It was a big turning point in my life, actually. Cain, about obscure B-noirs, about lost Cornell Woolrich novels, etc. They opened my door to even more writers—Manchette, Goodis, Willeford…. But Bouchercon is a fraction of the size of Comic-Con , which is so dazzling in its scope and scale. What was it like as a kid?
Brubaker: Well, compared to what it is now, it was tiny. They held it at the El Cortez hotel in downtown San Diego, and there was a big dealers room, with booths filled with old comics and boxes and boxes of back issues from all over the country. I remember the first thing we did was my dad took me to a panel where Bob Kane was drawing Batman on a big overhead projector, and took questions from the audience. My mind was totally blown—I think I was eight. And I just watched it grow and grow, into a thing that is only about half about comics anymore.
They were all just grinding it out, trying to make some extra money because comics has never paid that well for most freelancers, but to me it was like I was standing next to legends. He said that there were only five stories in the world, and that it was how you told them that made them interesting.
It made me start looking at structure more, and become more inventive with how I wanted to tell stories, even when I was just a teenager doing mini-comics. It was amazing.
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My friend was sitting right between them and I looked back at him and he was just racking his head back and forth between them, looking worried they were going to come to blows. A window into a whole world and its complications and costs. Brubaker: Yeah, completely. It was all right there on public display, in a room surrounded by comics fans. Or where you walk by the table of some writer who meant the world to you as a kid, and no one is lined up to meet them?
Or is that a thing? But I will never forget arriving at another crime convention in Texas, arriving late in the night and landing in the hotel lobby bar and there was James Crumley, surrounded by a coterie of adoring writers. I sat with them a long time, listening to him—just a year or two before his death—talking with an admittedly gimlet eye about publishing…but mostly talking about books.
That was big for me. Same for meeting George Pelecanos, who also seemed thrown off a movie set—in his case a s noir. What about the storied behind-the-scenes convention stuff? Scandals and romances? Did you get a whiff of that? Brubaker: And oh god, yeah, are there scandals and gossip in comics.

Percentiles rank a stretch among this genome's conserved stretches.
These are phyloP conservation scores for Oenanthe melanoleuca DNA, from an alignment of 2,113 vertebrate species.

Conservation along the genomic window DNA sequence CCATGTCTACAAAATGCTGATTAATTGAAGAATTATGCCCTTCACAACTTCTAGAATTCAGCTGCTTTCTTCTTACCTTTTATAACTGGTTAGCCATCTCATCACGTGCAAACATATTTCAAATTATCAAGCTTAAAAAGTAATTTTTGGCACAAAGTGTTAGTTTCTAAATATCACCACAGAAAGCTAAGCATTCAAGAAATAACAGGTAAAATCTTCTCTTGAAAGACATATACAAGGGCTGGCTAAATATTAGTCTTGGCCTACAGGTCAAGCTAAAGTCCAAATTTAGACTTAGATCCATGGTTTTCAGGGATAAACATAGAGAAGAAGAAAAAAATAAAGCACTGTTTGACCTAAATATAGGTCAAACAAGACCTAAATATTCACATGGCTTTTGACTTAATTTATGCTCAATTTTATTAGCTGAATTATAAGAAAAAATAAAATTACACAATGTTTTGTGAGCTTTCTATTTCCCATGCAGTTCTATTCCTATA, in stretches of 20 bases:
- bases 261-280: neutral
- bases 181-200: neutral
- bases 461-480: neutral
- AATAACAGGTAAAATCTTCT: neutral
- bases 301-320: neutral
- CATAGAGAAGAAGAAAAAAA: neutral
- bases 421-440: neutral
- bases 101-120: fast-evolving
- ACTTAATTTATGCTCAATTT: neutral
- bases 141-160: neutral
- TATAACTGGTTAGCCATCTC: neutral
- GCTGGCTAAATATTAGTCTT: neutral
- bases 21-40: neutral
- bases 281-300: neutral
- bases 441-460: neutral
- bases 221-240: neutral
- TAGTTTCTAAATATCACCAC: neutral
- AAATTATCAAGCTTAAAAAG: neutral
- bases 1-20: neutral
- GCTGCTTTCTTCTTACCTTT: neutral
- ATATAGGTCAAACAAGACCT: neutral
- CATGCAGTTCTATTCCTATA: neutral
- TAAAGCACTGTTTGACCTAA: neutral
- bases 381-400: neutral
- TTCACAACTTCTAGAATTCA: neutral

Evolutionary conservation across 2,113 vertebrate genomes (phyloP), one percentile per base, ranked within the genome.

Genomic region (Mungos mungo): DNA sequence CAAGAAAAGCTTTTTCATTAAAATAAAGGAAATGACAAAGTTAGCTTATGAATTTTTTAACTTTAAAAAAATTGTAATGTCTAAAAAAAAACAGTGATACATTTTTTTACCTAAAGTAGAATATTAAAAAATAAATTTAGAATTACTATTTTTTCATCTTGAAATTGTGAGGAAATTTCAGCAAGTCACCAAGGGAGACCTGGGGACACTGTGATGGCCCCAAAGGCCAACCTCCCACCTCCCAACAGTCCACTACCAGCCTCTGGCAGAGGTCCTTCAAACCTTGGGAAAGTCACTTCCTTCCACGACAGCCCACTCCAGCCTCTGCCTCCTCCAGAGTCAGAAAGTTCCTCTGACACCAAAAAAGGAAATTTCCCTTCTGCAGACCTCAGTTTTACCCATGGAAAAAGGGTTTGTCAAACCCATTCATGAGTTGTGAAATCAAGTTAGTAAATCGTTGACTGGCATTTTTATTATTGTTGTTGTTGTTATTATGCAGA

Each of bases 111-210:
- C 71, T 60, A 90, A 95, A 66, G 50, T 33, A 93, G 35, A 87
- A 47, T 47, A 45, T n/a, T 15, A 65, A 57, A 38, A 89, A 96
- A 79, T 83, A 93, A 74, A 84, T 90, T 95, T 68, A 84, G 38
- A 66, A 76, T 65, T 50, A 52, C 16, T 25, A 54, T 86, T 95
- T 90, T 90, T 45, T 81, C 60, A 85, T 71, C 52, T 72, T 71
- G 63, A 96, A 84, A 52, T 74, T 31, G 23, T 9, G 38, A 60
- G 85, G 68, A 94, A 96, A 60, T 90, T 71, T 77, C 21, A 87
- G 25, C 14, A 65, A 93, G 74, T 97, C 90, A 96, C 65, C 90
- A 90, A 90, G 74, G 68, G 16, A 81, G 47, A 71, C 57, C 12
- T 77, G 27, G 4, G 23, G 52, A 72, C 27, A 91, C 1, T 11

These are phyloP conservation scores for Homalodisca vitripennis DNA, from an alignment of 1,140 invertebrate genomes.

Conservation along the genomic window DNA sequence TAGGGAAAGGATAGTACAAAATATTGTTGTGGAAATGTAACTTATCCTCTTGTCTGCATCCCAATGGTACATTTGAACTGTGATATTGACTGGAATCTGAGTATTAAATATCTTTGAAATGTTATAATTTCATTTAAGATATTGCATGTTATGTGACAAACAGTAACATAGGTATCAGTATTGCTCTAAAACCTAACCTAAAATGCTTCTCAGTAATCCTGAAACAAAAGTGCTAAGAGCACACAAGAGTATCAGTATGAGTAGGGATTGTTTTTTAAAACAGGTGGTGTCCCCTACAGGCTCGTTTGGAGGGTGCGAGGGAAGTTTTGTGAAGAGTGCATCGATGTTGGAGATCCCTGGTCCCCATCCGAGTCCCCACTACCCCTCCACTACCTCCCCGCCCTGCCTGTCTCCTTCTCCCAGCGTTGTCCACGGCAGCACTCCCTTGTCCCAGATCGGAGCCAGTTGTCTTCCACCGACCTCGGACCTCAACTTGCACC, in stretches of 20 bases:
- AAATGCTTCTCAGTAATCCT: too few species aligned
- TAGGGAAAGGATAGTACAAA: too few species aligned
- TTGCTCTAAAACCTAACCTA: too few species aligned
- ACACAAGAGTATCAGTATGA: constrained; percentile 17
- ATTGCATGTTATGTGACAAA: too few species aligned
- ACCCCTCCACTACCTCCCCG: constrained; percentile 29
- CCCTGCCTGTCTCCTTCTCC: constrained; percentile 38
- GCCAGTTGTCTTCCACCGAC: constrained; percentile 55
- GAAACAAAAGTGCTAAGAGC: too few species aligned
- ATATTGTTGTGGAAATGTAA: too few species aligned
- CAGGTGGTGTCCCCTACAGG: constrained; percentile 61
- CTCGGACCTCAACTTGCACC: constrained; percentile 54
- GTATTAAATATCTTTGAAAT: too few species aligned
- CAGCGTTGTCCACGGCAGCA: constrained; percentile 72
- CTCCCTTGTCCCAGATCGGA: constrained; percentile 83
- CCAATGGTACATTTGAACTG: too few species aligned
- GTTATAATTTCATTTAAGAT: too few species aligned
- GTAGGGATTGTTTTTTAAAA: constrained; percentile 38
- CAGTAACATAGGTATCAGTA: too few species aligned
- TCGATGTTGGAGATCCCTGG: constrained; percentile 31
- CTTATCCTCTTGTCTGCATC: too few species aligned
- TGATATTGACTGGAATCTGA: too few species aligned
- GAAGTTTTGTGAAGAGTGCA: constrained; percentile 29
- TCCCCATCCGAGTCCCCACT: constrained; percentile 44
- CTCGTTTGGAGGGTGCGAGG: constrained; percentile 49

I picked from some of it and changed the names, for Bad Weekend , but comic conventions and the industry have always had that stuff. And I heard things like that would go on in the early days of the convention scene, too. And actually, in the early s there was a big prostitution bust at a small convention back east.
And the guy running the convention was arrested for a cold-case murder a few years later. Man, I sound like Kenneth Anger now. But that same sleazy convention was where I met one of my heroes, Frank Miller , who basically became my mentor and big brother for a few years when I was breaking in. Abbott: Yeah. I remember my legs shaking under the table when I first met James Ellroy—the biggest living influence for me—at the LA Festival of Books. Brubaker: I think that was the same day I met you. I remember seeing him talking to you at the booth and thinking, See? Even Ellroy knows Megan is the real deal.
Abbott: Boy, it has been a crash course for me. Being on set every day, right on the battlelines, the same time as writing and doing post-production—well, often I ponder how a deeply introverted novelist prone to holing up in her apartment for days at a time ended up sitting at the monitors amid hundreds of cast and crew for 13 hours a day?
That Barton Fink feeling, as they say. Abbott: No, and I miss writing novels a lot. John with art by Baker. This digest sized page comic was published by St. John in John and the St. John Romance Comics by John Benson.
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This page paperback is full of well researched information about the St. John romance comics. I particularly enjoyed the interview with Fred Robinson, the half-brother of Matt Baker.
This book does not disappoint and is truly the definitive work on the history of American romance comic books. Nearly 6, were published between and , and there was a time when one of every five comics sold in the U. I read most of the GA romance I can find; the stories are usually quite good and the characters often excellently designed. Unfortunately, the Silver Age Romance stories were not as well-designed although you could catch some upcoming artists like John Romita and Gene Colan before they were doing the superheros.
I was googling Michelle Nolan to get more info on her and found this entry and blog! This site uses Akismet to reduce spam. Learn how your comment data is processed. The Golden Age of Comic Books. Skip to content. Young Romance 1 Sept. It Rhymes with Lust Love on the Racks by Michelle Nolan